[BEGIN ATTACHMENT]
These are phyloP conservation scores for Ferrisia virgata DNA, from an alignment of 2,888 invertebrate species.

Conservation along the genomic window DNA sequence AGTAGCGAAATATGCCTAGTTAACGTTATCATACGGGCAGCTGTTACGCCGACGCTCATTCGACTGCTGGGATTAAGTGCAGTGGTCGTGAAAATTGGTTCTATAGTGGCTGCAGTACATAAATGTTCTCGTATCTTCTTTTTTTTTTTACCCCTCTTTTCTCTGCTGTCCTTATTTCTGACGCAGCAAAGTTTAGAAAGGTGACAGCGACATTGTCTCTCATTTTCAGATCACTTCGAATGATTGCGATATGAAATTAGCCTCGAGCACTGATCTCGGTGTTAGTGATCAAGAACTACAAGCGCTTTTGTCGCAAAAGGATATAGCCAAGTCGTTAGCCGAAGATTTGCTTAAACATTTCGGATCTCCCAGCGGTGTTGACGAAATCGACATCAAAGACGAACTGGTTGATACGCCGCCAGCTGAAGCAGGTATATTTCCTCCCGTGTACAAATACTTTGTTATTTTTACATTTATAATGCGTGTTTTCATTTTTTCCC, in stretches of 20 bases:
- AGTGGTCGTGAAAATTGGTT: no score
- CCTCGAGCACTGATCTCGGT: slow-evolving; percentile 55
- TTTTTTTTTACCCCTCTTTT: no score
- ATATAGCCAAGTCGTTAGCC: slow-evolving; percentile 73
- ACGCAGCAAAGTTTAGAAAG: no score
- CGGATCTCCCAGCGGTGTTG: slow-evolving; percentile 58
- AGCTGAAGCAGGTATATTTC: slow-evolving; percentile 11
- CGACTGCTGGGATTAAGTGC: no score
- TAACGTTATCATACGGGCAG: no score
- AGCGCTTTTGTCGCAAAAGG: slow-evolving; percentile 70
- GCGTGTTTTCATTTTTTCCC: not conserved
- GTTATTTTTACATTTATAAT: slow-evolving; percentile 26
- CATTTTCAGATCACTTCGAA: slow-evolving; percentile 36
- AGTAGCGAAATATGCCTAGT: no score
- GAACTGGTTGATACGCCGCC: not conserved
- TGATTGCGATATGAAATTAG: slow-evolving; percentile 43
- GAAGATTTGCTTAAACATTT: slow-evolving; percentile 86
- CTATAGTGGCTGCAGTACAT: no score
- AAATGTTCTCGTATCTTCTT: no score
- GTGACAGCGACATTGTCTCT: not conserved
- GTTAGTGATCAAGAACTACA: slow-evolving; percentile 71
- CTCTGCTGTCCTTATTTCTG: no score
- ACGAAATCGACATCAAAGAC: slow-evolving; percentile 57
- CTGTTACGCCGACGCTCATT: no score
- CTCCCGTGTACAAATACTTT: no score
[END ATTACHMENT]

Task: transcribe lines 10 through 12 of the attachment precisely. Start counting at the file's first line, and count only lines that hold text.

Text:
- CGACTGCTGGGATTAAGTGC: no score
- TAACGTTATCATACGGGCAG: no score
- AGCGCTTTTGTCGCAAAAGG: slow-evolving; percentile 70